We inquire about charges: "What is this 'hostile acts' ridiculous charge?" And they shoot back, "Well, at least we're bothering to charge them. How many of the prisoners at Guantanamo and Baghram and the CIA prisons have had charges brought against them?"

We inquire about how well these women are being treated, and they shoot back by -- what? -- quoting to us from the list of approved enhanced interrogation techniques, maybe? Quoting to us from the transcripts of Dick Cheney on TV saying waterboarding ain't no thing? [She plays a clip of Cheney's ABC interview, where he says that none of interrogation techniques, including waterboarding, went too far.]

There is a new president in place now, one who has very, very, very, very different ideas about interrogations and prisons than Bush and Cheney do. But to a certain extent the damage has been done. We would never want Americans to be subjected to imprisonment for years in some foreign country without charges. We would never want Americans to be tortured. And if we're going to get back the power to stop Americans from being subjected to things like that, don't we have to make it clear that America believes no one should get away with treating people like that?

I know that Washington apparently has no appetite for Senator Leahy's truth commission, but maybe the need to fix this is bigger than the appetites of Washington politics. Maybe this stretches 13 time zones, into every corner of the world where Americans might find themselves in trouble and need some help.
There is another way to look at this, of course: That we should just stomp on any country that would treat Americans the way we treat citizens of other countries. It could work, I suppose. But we should be honest about what this is: a might-makes-right approach to the world. It means giving up completely on the idea that the United States of America represents something higher and better than what big powers have been in the past.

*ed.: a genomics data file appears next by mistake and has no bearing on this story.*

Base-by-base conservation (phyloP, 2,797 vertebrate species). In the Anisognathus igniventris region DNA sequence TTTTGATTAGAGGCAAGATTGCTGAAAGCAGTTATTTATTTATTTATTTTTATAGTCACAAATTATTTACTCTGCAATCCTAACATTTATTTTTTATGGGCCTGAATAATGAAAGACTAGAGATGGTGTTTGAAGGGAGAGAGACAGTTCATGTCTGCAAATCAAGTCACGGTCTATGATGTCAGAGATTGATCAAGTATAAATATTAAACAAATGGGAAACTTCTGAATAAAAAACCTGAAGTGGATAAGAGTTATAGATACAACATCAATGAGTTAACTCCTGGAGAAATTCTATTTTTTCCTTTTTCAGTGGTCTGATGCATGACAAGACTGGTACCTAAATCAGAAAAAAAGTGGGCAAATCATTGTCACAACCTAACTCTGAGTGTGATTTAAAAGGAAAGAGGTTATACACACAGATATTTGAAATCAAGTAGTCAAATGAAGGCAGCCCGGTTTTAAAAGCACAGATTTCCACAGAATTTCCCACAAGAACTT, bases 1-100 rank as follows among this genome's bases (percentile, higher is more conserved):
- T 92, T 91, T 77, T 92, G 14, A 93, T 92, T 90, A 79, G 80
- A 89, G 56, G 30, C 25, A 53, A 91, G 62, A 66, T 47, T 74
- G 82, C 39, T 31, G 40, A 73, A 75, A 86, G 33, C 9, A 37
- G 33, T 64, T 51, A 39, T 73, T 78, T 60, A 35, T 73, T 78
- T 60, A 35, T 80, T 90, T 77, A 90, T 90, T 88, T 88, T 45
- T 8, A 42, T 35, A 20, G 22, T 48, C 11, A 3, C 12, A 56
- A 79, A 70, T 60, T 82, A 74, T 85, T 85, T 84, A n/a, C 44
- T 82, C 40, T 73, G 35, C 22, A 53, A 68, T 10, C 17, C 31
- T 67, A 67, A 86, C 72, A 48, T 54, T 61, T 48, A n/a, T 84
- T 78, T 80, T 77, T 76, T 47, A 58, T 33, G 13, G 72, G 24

There are lots of appropriate labels for people who hold this view. But don't call them patriots.

Short Notes
For years, German police had been finding the same woman's DNA at crime scenes all over the country. But strangely, the crimes seemed to have no other connection. Finally they tracked her down: She works for the company that makes the cotton swabs forensic teams use.

Irish police mounted a equally successful manhunt to catch the notorious scofflaw Prawo Jazdy, a Polish man who had racked up traffic violations all over Ireland, but escaped justice by somehow inducing police to record a different address each time. Eventually an ingenious detective figured out that prawo jazdy is Polish for "driver's license".
Huffington Post names the five greatest April Fools pranks of all time.

Once again, Jimmy Kimmel demonstrates that anything sounds nasty if you bleep enough of it.

Ever since Glenn Beck started weeping on camera about how much he loves his country, a lot of us have been wondering what satirist Stephen Colbert could possibly do in response. Had Beck passed into a you-can't-top-this realm beyond satire? Clearly not.

I'm betting a bunch of Wall Street Journal readers didn't realize that Thomas Frank's recent op-ed was tongue-in-check. He's responding to a recent case in Pennsylvania, where two judges took kickbacks ($2.6 million) in exchange for sentencing kids to a for-profit juvenile detention facility. But Franks' combination of conservative get-tough-on-criminals rhetoric with pro-privatization rhetoric fits right in on the WSJ opinion page.